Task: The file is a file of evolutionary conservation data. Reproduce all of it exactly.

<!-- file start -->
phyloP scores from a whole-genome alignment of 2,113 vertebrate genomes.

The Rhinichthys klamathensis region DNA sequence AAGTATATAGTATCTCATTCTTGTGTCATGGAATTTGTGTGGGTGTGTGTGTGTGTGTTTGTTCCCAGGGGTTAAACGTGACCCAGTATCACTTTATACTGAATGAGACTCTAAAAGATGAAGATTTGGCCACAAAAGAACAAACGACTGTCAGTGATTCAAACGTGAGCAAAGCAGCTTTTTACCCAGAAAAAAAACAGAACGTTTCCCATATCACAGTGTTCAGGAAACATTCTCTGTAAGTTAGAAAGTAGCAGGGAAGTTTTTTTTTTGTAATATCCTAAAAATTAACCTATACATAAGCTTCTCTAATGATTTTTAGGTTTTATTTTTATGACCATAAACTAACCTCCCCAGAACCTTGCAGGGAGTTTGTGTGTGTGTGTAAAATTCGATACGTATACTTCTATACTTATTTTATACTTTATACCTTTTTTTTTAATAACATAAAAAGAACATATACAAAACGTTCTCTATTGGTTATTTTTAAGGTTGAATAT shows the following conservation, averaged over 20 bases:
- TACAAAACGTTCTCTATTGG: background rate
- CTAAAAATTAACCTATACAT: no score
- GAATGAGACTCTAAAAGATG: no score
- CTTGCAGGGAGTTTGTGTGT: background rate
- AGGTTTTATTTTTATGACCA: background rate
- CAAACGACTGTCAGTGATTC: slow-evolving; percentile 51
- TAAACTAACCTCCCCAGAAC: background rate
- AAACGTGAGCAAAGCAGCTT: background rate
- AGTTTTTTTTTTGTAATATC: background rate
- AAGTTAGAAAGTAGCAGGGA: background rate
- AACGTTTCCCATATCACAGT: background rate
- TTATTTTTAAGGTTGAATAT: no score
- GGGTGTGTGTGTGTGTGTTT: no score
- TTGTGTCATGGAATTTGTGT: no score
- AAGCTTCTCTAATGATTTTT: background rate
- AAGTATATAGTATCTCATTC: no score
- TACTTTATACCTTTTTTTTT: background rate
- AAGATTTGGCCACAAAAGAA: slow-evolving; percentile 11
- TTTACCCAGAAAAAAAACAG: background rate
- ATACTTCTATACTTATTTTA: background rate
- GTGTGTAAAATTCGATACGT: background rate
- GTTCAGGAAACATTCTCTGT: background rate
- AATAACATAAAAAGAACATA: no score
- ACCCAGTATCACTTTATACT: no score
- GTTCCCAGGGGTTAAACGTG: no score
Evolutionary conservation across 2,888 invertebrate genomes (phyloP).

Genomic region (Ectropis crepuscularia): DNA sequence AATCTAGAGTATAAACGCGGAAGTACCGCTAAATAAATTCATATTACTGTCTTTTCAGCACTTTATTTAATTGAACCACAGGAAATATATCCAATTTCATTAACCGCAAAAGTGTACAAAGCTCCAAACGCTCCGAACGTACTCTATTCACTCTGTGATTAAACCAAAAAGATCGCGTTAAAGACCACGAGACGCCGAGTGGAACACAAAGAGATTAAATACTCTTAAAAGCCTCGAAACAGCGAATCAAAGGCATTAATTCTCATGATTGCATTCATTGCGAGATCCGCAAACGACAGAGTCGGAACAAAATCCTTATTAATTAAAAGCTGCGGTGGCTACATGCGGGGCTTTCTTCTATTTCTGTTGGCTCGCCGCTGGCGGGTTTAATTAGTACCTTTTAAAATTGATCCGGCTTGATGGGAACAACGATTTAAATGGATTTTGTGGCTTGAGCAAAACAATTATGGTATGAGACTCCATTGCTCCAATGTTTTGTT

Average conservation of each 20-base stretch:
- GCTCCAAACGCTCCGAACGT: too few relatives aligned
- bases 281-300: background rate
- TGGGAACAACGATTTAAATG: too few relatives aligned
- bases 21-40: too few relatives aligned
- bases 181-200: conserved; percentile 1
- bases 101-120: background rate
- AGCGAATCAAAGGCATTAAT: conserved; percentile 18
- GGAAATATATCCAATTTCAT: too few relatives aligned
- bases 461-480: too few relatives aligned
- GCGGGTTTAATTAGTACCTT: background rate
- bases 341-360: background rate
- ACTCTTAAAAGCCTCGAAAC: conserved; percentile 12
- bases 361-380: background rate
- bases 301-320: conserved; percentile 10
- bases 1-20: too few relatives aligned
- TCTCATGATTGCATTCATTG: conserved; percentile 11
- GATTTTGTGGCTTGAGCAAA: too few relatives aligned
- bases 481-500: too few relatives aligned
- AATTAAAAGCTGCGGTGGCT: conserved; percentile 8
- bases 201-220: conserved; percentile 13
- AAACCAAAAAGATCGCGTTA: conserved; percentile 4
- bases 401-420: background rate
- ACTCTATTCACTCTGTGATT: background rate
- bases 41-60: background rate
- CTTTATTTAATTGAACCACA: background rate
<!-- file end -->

phyloP scores from a whole-genome alignment of 2,113 vertebrate genomes.

The Rhinichthys klamathensis region DNA sequence AAGTATATAGTATCTCATTCTTGTGTCATGGAATTTGTGTGGGTGTGTGTGTGTGTGTTTGTTCCCAGGGGTTAAACGTGACCCAGTATCACTTTATACTGAATGAGACTCTAAAAGATGAAGATTTGGCCACAAAAGAACAAACGACTGTCAGTGATTCAAACGTGAGCAAAGCAGCTTTTTACCCAGAAAAAAAACAGAACGTTTCCCATATCACAGTGTTCAGGAAACATTCTCTGTAAGTTAGAAAGTAGCAGGGAAGTTTTTTTTTTGTAATATCCTAAAAATTAACCTATACATAAGCTTCTCTAATGATTTTTAGGTTTTATTTTTATGACCATAAACTAACCTCCCCAGAACCTTGCAGGGAGTTTGTGTGTGTGTGTAAAATTCGATACGTATACTTCTATACTTATTTTATACTTTATACCTTTTTTTTTAATAACATAAAAAGAACATATACAAAACGTTCTCTATTGGTTATTTTTAAGGTTGAATAT shows the following conservation, averaged over 20 bases:
- TACAAAACGTTCTCTATTGG: background rate
- CTAAAAATTAACCTATACAT: no score
- GAATGAGACTCTAAAAGATG: no score
- CTTGCAGGGAGTTTGTGTGT: background rate
- AGGTTTTATTTTTATGACCA: background rate
- CAAACGACTGTCAGTGATTC: slow-evolving; percentile 51
- TAAACTAACCTCCCCAGAAC: background rate
- AAACGTGAGCAAAGCAGCTT: background rate
- AGTTTTTTTTTTGTAATATC: background rate
- AAGTTAGAAAGTAGCAGGGA: background rate
- AACGTTTCCCATATCACAGT: background rate
- TTATTTTTAAGGTTGAATAT: no score
- GGGTGTGTGTGTGTGTGTTT: no score
- TTGTGTCATGGAATTTGTGT: no score
- AAGCTTCTCTAATGATTTTT: background rate
- AAGTATATAGTATCTCATTC: no score
- TACTTTATACCTTTTTTTTT: background rate
- AAGATTTGGCCACAAAAGAA: slow-evolving; percentile 11
- TTTACCCAGAAAAAAAACAG: background rate
- ATACTTCTATACTTATTTTA: background rate
- GTGTGTAAAATTCGATACGT: background rate
- GTTCAGGAAACATTCTCTGT: background rate
- AATAACATAAAAAGAACATA: no score
- ACCCAGTATCACTTTATACT: no score
- GTTCCCAGGGGTTAAACGTG: no score
Evolutionary conservation across 2,888 invertebrate genomes (phyloP).

Genomic region (Ectropis crepuscularia): DNA sequence AATCTAGAGTATAAACGCGGAAGTACCGCTAAATAAATTCATATTACTGTCTTTTCAGCACTTTATTTAATTGAACCACAGGAAATATATCCAATTTCATTAACCGCAAAAGTGTACAAAGCTCCAAACGCTCCGAACGTACTCTATTCACTCTGTGATTAAACCAAAAAGATCGCGTTAAAGACCACGAGACGCCGAGTGGAACACAAAGAGATTAAATACTCTTAAAAGCCTCGAAACAGCGAATCAAAGGCATTAATTCTCATGATTGCATTCATTGCGAGATCCGCAAACGACAGAGTCGGAACAAAATCCTTATTAATTAAAAGCTGCGGTGGCTACATGCGGGGCTTTCTTCTATTTCTGTTGGCTCGCCGCTGGCGGGTTTAATTAGTACCTTTTAAAATTGATCCGGCTTGATGGGAACAACGATTTAAATGGATTTTGTGGCTTGAGCAAAACAATTATGGTATGAGACTCCATTGCTCCAATGTTTTGTT

Average conservation of each 20-base stretch:
- GCTCCAAACGCTCCGAACGT: too few relatives aligned
- bases 281-300: background rate
- TGGGAACAACGATTTAAATG: too few relatives aligned
- bases 21-40: too few relatives aligned
- bases 181-200: conserved; percentile 1
- bases 101-120: background rate
- AGCGAATCAAAGGCATTAAT: conserved; percentile 18
- GGAAATATATCCAATTTCAT: too few relatives aligned
- bases 461-480: too few relatives aligned
- GCGGGTTTAATTAGTACCTT: background rate
- bases 341-360: background rate
- ACTCTTAAAAGCCTCGAAAC: conserved; percentile 12
- bases 361-380: background rate
- bases 301-320: conserved; percentile 10
- bases 1-20: too few relatives aligned
- TCTCATGATTGCATTCATTG: conserved; percentile 11
- GATTTTGTGGCTTGAGCAAA: too few relatives aligned
- bases 481-500: too few relatives aligned
- AATTAAAAGCTGCGGTGGCT: conserved; percentile 8
- bases 201-220: conserved; percentile 13
- AAACCAAAAAGATCGCGTTA: conserved; percentile 4
- bases 401-420: background rate
- ACTCTATTCACTCTGTGATT: background rate
- bases 41-60: background rate
- CTTTATTTAATTGAACCACA: background rate